Launching the Foundations of Literacy through Structure and Style in Grades K–2 Foundation #1: Language Development through Poetry

Aug 01, 2022 | Posted by the IEW Blog Team

IEW’s instructional materials for the primary grades are based on the proven methods of the Institute for Excellence in Writing’s Structure and Style approach and are inspired by the language development activities of Anna Ingham's Blended Sound-Sight Program of Learning. This blending together of the ideas, mission, and vision of IEW’s founders has resulted in K–2 methods and materials that are both developmentally appropriate and highly effective. As more than one teacher has happily exclaimed to Senior Implementation Coach Linda Mikottis during a primary seminar, “Finally, somebody understands primary writing!

In a series of blog posts over the next few weeks, we will illustrate how IEW’s K–2 methods and materials furnish the foundations of literacy necessary to grow young readers and writers, beginning in Part One with the key to it all: poetry.

Mrs. Ingham believed that poetry is the best way to expose children to the beauty of the spoken word. She understood that poetry not only develops a linguistically rich vocabulary; it’s the ideal medium to integrate learning. A poem becomes the launching point for oral language, vocabulary, comprehension, and so much more.

IEW’s Kindergarten, Grade 1, and Grade 2 Classroom Supplements were written with Anna Ingham’s methods at their heart and center. By using poetry as a springboard for each week’s lessons, language and literature are intentionally integrated with listening and speaking. Every lesson centers around the week’s selected poem, which is referenced and reinforced all week long. The rhythm, rhyme, imagery, and movement of the poem actively engage and delight the children in the lessons and build their language skills along the way. Through poetry study and memorization, children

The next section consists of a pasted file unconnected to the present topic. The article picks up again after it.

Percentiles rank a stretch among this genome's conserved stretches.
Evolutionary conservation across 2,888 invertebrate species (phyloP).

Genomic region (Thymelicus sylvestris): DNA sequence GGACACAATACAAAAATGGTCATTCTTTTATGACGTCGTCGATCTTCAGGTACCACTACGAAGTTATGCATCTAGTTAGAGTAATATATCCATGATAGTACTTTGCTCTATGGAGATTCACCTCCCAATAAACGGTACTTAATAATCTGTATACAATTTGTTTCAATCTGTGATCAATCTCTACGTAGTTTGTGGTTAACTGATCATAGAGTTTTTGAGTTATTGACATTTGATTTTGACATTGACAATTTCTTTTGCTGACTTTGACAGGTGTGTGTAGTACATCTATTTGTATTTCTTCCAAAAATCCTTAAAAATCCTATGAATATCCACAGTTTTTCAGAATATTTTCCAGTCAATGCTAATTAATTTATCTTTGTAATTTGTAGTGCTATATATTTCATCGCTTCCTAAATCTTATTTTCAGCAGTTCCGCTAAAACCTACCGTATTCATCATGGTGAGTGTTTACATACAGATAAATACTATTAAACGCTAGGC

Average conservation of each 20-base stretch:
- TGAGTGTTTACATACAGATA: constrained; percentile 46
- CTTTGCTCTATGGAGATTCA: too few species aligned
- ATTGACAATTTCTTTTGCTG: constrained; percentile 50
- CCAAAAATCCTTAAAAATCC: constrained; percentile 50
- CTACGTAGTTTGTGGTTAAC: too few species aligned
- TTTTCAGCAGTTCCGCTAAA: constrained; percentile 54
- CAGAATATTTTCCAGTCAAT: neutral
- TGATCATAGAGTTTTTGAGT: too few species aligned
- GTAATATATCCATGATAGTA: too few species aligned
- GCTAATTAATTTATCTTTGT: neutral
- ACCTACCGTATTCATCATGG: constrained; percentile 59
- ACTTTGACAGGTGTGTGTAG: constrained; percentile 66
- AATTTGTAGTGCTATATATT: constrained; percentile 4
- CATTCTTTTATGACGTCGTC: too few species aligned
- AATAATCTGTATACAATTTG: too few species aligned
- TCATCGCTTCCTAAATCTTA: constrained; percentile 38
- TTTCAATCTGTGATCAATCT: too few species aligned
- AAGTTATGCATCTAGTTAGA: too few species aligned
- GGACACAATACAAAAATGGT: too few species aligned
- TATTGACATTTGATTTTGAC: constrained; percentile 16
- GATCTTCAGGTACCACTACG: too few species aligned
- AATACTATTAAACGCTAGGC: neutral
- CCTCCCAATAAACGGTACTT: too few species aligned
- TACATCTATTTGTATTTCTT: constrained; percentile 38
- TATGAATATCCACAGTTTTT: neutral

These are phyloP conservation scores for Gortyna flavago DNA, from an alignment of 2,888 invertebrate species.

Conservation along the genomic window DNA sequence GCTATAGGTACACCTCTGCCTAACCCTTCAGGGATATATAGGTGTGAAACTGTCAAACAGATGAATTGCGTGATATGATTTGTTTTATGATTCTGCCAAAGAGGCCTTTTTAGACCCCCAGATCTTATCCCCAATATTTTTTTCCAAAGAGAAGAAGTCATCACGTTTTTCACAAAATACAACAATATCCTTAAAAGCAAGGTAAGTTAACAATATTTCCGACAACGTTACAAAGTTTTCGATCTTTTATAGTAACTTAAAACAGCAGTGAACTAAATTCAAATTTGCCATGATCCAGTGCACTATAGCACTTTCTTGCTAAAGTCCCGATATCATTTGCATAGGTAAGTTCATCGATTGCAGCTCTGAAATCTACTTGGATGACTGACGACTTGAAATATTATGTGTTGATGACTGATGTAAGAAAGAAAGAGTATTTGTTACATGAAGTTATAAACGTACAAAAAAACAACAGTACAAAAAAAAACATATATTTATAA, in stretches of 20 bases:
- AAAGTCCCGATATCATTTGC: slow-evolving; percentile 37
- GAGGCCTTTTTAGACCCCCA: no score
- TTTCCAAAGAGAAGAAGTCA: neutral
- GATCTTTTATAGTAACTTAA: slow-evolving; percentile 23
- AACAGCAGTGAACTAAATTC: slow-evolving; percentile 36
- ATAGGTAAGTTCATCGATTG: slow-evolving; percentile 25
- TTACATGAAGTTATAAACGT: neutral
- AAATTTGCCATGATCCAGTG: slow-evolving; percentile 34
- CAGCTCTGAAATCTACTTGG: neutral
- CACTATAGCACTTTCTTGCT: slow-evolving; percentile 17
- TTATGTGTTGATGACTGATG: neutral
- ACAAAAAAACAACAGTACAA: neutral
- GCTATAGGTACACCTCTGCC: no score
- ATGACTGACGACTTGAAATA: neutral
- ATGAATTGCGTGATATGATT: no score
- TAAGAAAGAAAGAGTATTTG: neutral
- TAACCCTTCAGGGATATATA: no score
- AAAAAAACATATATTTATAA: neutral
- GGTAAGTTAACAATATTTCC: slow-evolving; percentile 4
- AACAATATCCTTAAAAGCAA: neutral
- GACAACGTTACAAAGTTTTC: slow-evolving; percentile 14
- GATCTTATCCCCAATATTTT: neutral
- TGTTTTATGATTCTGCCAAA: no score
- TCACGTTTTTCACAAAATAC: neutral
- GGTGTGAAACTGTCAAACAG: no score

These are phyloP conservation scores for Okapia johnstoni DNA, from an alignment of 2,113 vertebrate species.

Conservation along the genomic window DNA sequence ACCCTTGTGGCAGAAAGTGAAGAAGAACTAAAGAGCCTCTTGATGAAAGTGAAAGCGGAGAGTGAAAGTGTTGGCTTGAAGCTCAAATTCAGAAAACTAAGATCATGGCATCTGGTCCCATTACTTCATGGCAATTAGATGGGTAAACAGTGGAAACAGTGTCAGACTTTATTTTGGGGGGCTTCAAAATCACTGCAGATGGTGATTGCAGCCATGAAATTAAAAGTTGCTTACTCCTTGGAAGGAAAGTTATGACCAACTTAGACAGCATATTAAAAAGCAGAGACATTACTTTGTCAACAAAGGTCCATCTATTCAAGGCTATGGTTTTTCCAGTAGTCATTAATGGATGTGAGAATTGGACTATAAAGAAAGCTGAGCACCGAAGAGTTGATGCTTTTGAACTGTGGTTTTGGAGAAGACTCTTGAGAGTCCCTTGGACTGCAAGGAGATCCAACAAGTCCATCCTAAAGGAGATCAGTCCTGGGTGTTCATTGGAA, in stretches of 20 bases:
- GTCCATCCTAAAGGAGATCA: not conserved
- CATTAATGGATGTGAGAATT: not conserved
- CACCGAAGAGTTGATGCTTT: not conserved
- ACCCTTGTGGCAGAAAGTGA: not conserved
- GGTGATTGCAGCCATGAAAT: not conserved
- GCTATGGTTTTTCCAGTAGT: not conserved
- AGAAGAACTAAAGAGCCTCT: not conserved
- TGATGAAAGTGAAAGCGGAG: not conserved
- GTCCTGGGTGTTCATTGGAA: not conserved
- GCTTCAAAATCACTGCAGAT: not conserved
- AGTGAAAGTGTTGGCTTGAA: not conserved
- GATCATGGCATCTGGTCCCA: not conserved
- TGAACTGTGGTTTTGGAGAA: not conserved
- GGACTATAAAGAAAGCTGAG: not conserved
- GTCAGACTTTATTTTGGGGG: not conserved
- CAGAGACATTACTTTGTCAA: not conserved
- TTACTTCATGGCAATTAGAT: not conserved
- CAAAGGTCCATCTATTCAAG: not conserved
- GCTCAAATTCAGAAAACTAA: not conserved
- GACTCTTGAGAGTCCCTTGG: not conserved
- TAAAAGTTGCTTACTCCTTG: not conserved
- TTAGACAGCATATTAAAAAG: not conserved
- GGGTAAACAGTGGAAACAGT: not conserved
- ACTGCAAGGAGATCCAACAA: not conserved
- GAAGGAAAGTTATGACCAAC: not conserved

• develop imagery
  • cultivate a rich vocabulary
  • learn correct sentence structure
  • reinforce their reading skills

Another benefit? Poetry memorization improves the way children speak, which improves the way they write. How does this happen? Children tend to write the way they speak, so if we can improve the way they speak, we can improve the way they write. If a child cannot speak in complete sentences, he cannot write in complete sentences. If a child is not exposed to rich and expressive vocabulary, she won’t use it in her speech or in her writing. Teachers who used the primary Structure and Style materials have reported increased growth in their students’ language, reading, speaking, and writing skills. Teachers who work with English language learners report that their students’ sentence structures are improved and that their oral language is at a more complex, higher level.

Poetry also boosts reading comprehension. In the intermediate grades, comprehension is typically taught with longer pieces using longer stories, novels, and reading anthologies. IEW introduces it in the K–2 lesson plans with narrative poetry. A poem like “Little Jack Horner” contains a complete narrative story in one very short poem. It has a beginning, middle, and end and introduces a character quality. Was Jack really a good boy? Think of the lively discussion that will ensue in a classroom full of five-year-olds! Poetry begins to build a child’s moral imagination and reinforces good manners. Kindergarten teacher Jackie Hammond, IEW Featured Teacher of the Year for 2016, found that poetry activities helped her students’ reading skills soar because repeated exposure to narrative and informative poetry enabled them to organize data into sequences, into events, and into experiences that helped them to gather a sense of the poem and “put things together.”